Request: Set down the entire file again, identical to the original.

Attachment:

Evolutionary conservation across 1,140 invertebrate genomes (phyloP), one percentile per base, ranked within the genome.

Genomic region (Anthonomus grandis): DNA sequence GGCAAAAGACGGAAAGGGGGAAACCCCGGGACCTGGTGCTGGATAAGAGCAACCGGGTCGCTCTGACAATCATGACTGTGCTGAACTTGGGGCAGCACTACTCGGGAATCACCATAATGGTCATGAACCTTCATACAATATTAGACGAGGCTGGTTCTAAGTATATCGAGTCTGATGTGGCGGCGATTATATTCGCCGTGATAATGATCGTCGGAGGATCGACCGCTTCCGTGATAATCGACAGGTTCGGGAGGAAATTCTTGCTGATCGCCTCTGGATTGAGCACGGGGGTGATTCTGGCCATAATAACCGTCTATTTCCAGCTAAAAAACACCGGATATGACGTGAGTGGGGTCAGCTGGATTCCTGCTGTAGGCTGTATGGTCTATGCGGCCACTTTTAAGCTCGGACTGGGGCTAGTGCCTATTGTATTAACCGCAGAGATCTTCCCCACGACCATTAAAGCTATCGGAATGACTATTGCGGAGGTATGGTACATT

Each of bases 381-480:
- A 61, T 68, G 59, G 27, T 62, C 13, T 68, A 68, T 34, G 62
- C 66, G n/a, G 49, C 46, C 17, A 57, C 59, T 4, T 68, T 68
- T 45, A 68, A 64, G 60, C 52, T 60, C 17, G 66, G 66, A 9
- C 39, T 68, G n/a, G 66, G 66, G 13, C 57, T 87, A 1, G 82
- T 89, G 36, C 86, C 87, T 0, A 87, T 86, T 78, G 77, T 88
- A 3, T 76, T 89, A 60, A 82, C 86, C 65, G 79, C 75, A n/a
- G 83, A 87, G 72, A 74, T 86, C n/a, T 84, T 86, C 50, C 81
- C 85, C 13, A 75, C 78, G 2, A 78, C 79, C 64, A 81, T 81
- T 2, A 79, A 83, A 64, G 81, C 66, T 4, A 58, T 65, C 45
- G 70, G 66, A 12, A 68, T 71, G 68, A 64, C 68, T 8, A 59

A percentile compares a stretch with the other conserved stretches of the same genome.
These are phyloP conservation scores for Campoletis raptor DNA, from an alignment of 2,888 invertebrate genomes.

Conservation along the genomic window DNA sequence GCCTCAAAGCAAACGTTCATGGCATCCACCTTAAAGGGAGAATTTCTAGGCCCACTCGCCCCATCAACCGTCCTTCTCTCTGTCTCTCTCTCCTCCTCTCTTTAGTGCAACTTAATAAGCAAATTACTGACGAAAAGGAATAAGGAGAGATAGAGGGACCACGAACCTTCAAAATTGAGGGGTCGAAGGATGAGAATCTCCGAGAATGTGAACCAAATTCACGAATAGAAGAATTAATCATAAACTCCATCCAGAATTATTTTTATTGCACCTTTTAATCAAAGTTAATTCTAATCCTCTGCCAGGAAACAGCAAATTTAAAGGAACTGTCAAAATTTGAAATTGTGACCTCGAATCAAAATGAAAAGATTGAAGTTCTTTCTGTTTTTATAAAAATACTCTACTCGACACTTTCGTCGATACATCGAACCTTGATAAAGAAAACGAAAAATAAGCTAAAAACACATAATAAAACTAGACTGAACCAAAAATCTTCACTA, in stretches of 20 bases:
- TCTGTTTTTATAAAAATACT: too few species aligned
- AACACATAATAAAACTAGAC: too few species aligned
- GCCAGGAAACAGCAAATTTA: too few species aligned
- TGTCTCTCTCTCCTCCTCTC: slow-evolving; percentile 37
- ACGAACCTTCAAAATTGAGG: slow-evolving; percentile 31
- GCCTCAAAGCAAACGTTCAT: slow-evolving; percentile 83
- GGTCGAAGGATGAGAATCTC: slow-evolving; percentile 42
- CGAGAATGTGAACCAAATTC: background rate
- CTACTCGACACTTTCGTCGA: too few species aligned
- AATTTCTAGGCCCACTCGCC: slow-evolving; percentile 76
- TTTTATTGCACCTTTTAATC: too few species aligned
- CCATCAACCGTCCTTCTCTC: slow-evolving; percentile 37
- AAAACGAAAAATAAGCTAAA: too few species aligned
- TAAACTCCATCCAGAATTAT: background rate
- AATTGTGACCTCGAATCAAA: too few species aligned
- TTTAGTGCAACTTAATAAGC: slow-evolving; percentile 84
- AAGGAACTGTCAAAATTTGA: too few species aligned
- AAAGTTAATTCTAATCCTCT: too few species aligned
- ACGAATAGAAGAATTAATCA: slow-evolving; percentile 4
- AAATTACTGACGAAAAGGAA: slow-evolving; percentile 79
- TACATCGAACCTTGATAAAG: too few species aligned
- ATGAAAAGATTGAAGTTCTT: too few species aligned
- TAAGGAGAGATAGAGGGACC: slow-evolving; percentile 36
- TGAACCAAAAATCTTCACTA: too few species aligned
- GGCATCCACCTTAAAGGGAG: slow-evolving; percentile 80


Evolutionary conservation across 1,140 invertebrate genomes (phyloP), one percentile per base, ranked within the genome.

Genomic region (Anthonomus grandis): DNA sequence GGCAAAAGACGGAAAGGGGGAAACCCCGGGACCTGGTGCTGGATAAGAGCAACCGGGTCGCTCTGACAATCATGACTGTGCTGAACTTGGGGCAGCACTACTCGGGAATCACCATAATGGTCATGAACCTTCATACAATATTAGACGAGGCTGGTTCTAAGTATATCGAGTCTGATGTGGCGGCGATTATATTCGCCGTGATAATGATCGTCGGAGGATCGACCGCTTCCGTGATAATCGACAGGTTCGGGAGGAAATTCTTGCTGATCGCCTCTGGATTGAGCACGGGGGTGATTCTGGCCATAATAACCGTCTATTTCCAGCTAAAAAACACCGGATATGACGTGAGTGGGGTCAGCTGGATTCCTGCTGTAGGCTGTATGGTCTATGCGGCCACTTTTAAGCTCGGACTGGGGCTAGTGCCTATTGTATTAACCGCAGAGATCTTCCCCACGACCATTAAAGCTATCGGAATGACTATTGCGGAGGTATGGTACATT

Each of bases 381-480:
- A 61, T 68, G 59, G 27, T 62, C 13, T 68, A 68, T 34, G 62
- C 66, G n/a, G 49, C 46, C 17, A 57, C 59, T 4, T 68, T 68
- T 45, A 68, A 64, G 60, C 52, T 60, C 17, G 66, G 66, A 9
- C 39, T 68, G n/a, G 66, G 66, G 13, C 57, T 87, A 1, G 82
- T 89, G 36, C 86, C 87, T 0, A 87, T 86, T 78, G 77, T 88
- A 3, T 76, T 89, A 60, A 82, C 86, C 65, G 79, C 75, A n/a
- G 83, A 87, G 72, A 74, T 86, C n/a, T 84, T 86, C 50, C 81
- C 85, C 13, A 75, C 78, G 2, A 78, C 79, C 64, A 81, T 81
- T 2, A 79, A 83, A 64, G 81, C 66, T 4, A 58, T 65, C 45
- G 70, G 66, A 12, A 68, T 71, G 68, A 64, C 68, T 8, A 59

A percentile compares a stretch with the other conserved stretches of the same genome.
These are phyloP conservation scores for Campoletis raptor DNA, from an alignment of 2,888 invertebrate genomes.

Conservation along the genomic window DNA sequence GCCTCAAAGCAAACGTTCATGGCATCCACCTTAAAGGGAGAATTTCTAGGCCCACTCGCCCCATCAACCGTCCTTCTCTCTGTCTCTCTCTCCTCCTCTCTTTAGTGCAACTTAATAAGCAAATTACTGACGAAAAGGAATAAGGAGAGATAGAGGGACCACGAACCTTCAAAATTGAGGGGTCGAAGGATGAGAATCTCCGAGAATGTGAACCAAATTCACGAATAGAAGAATTAATCATAAACTCCATCCAGAATTATTTTTATTGCACCTTTTAATCAAAGTTAATTCTAATCCTCTGCCAGGAAACAGCAAATTTAAAGGAACTGTCAAAATTTGAAATTGTGACCTCGAATCAAAATGAAAAGATTGAAGTTCTTTCTGTTTTTATAAAAATACTCTACTCGACACTTTCGTCGATACATCGAACCTTGATAAAGAAAACGAAAAATAAGCTAAAAACACATAATAAAACTAGACTGAACCAAAAATCTTCACTA, in stretches of 20 bases:
- TCTGTTTTTATAAAAATACT: too few species aligned
- AACACATAATAAAACTAGAC: too few species aligned
- GCCAGGAAACAGCAAATTTA: too few species aligned
- TGTCTCTCTCTCCTCCTCTC: slow-evolving; percentile 37
- ACGAACCTTCAAAATTGAGG: slow-evolving; percentile 31
- GCCTCAAAGCAAACGTTCAT: slow-evolving; percentile 83
- GGTCGAAGGATGAGAATCTC: slow-evolving; percentile 42
- CGAGAATGTGAACCAAATTC: background rate
- CTACTCGACACTTTCGTCGA: too few species aligned
- AATTTCTAGGCCCACTCGCC: slow-evolving; percentile 76
- TTTTATTGCACCTTTTAATC: too few species aligned
- CCATCAACCGTCCTTCTCTC: slow-evolving; percentile 37
- AAAACGAAAAATAAGCTAAA: too few species aligned
- TAAACTCCATCCAGAATTAT: background rate
- AATTGTGACCTCGAATCAAA: too few species aligned
- TTTAGTGCAACTTAATAAGC: slow-evolving; percentile 84
- AAGGAACTGTCAAAATTTGA: too few species aligned
- AAAGTTAATTCTAATCCTCT: too few species aligned
- ACGAATAGAAGAATTAATCA: slow-evolving; percentile 4
- AAATTACTGACGAAAAGGAA: slow-evolving; percentile 79
- TACATCGAACCTTGATAAAG: too few species aligned
- ATGAAAAGATTGAAGTTCTT: too few species aligned
- TAAGGAGAGATAGAGGGACC: slow-evolving; percentile 36
- TGAACCAAAAATCTTCACTA: too few species aligned
- GGCATCCACCTTAAAGGGAG: slow-evolving; percentile 80